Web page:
Eggs have been plentiful at the market the last several weeks, which has made me very happy. I never find more eggs more beautiful than the ones at our market. The deep golden yolks bring to mind the phrase “eat with your eyes.” While a grand majority of the eggs I buy end up in a morning scramble with greens, sometimes I have occasion to make something a bit more impressive with them. Enter the following meal–one which utilizes an entire dozen eggs.
There’s something extremely satisfying about using up a dozen eggs in one meal: the mound of eggshells in the compost bucket, the empty carton that goes into my market bag to take back to the farmer. The following were my contribution to a potluck meal a couple of weeks ago, and while by no means do they represent normal fare in my household, I was very happy with the results.
Pavlova: Since I had volunteered to bring dessert and had gone a little nuts buying eggs at the market that week, I offered to make a couple of pavlova. These are essential giant meringues or, as I described to the children at said potluck meal, “Giant marshmallows with a crispy crust.” It’s one of my favorite desserts to make since it’s suitable for many different dietary restrictions, and can be adjusted to suit whatever growing season you’re in by changing up while you pile on top of it. You can find my recipe here. This time I used some strawberry jam from one of the market farmers and whipped cream. I also used 10 egg whites between two pavlovas instead of 4, as in the recipe I’ve linked.
Handmade pasta: With the remaining ten yolks and two eggs, I made handmade pasta. I’m trying different ratios for pasta making, so I used the one you find here (not my recipe). I found that two cups of flour was a gross underestimate, but the results were a very soft and rich pasta that served six people well. If you don’t have a pasta roller–I have a simple hand crank one–you can certainly use a little bit of elbow grease to achieve the same end result. Need the dough a long time until it feels quite smooth, using flour as needed if it feels sticky, then roll out small pieces at a time and cut into strips or squares for “handkerchief” pasta. Pasta is a bit time consuming to make but very simple, and the fresh stuff cooks in just a couple of minutes.
I absolutely love kimchi. Until last year, I suspected that it was not the kind of thing that could easily be made at home, but inspired by a post on Signal Mountain Farm’s blog, I decided to give it a try. While there are more steps than making sauerkraut, the actual process is not more difficult. The following is what I’ve landed on as my go-to kimchi recipe, with inspiration heavily borrowed from the SMF blog and The Kitchn’s post. I’ve also included a recipe for the simplest fried rice ever which uses kimchi, because it may or may not be what I’ve been eating for breakfast lately.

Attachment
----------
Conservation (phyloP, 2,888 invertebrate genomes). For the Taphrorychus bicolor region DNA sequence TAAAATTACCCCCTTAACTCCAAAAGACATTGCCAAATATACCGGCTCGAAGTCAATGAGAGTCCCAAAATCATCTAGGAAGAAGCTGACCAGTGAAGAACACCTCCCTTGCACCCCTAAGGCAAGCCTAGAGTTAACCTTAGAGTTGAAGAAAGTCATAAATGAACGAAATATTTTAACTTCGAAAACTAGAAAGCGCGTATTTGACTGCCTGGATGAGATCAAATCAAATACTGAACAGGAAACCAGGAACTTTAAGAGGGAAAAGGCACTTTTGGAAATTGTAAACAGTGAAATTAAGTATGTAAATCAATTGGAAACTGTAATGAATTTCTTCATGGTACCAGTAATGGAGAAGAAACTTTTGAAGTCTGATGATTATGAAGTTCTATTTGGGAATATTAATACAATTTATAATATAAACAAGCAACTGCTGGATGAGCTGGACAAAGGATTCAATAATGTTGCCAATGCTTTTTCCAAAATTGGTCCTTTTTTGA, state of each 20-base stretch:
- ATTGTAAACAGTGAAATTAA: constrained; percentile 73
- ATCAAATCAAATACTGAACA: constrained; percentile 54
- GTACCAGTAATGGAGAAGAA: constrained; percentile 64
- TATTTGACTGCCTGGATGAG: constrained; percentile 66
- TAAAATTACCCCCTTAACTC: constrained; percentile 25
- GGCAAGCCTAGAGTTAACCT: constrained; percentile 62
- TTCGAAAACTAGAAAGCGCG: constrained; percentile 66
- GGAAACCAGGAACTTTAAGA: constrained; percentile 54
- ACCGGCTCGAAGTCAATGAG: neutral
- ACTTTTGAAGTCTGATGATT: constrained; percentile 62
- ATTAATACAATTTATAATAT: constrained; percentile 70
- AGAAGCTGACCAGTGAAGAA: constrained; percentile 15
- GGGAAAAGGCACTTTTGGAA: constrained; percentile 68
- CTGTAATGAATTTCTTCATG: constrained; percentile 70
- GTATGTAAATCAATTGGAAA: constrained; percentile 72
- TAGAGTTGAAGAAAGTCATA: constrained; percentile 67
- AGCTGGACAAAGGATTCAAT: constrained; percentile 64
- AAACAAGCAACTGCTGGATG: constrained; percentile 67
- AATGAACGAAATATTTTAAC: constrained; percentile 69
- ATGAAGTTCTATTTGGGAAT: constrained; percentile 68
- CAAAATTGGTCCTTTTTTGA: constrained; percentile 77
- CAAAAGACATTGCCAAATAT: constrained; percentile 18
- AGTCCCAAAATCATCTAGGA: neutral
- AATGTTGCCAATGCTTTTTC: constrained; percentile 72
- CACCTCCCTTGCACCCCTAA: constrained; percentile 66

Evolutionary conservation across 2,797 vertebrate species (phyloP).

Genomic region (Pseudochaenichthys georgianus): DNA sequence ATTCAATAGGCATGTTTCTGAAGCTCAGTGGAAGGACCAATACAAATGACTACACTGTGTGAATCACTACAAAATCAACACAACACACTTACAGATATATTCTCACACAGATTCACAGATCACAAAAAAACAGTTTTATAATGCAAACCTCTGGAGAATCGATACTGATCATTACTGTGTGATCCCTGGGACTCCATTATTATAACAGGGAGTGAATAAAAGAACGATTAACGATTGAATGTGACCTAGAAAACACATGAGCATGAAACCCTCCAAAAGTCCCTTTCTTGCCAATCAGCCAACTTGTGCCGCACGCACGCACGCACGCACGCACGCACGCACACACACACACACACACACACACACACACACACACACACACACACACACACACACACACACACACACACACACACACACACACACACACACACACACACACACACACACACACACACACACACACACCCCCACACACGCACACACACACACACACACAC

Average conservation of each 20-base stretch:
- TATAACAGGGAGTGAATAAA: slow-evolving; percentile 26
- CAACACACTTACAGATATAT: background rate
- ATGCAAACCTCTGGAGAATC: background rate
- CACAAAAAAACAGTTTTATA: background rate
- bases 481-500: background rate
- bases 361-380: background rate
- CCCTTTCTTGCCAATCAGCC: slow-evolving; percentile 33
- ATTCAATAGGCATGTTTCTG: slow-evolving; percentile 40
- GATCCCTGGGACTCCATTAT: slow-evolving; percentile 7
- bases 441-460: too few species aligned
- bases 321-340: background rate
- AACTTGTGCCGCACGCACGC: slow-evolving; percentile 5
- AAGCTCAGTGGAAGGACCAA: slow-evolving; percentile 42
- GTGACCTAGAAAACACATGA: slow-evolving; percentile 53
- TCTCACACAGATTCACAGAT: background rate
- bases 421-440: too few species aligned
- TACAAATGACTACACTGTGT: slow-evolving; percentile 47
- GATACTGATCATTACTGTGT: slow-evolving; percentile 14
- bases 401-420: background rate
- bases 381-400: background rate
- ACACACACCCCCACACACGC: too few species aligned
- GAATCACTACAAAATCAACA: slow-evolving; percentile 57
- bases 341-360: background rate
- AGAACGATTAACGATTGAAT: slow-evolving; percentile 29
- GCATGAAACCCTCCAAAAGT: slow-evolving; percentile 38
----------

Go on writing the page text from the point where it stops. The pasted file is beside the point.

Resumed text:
Let stand at room temperature for 1-2 hours (longer is better, especially if the temperature in your house is cooler, but do what you have time for). Rinse the cabbage very well and drain in a colander.
Meanwhile combine the garlic, ginger, water or fish sauce and red pepper flakes in a small bowl. I use a LOT of red pepper, but if you are sensitive to spicy food, start slowly with 1 T.
When the cabbage has drained fully, squeeze out any excess water by dumping it out onto a clean kitchen towel, gathering it up in a bundle and pressing it firmly against the bottom of the colander.
Mix the cabbage, radishes and spring onions together in a bowl, then mix in the garlic paste. Pack into a jar (or more than one, if necessary), pushing down so that the brine covers the vegetables. Allow to sit at room temperature for up to a week. Check the kimchi daily, tasting for doneness and pressing the mixture into the jar so that the vegetables remain submerged in brine. Place the jar in the refrigerator. It will continue to improve in flavor for the next couple of weeks, but you can eat it immediately.
Makes 1 quart-size jar.
Makes breakfast for one or a side dish for two.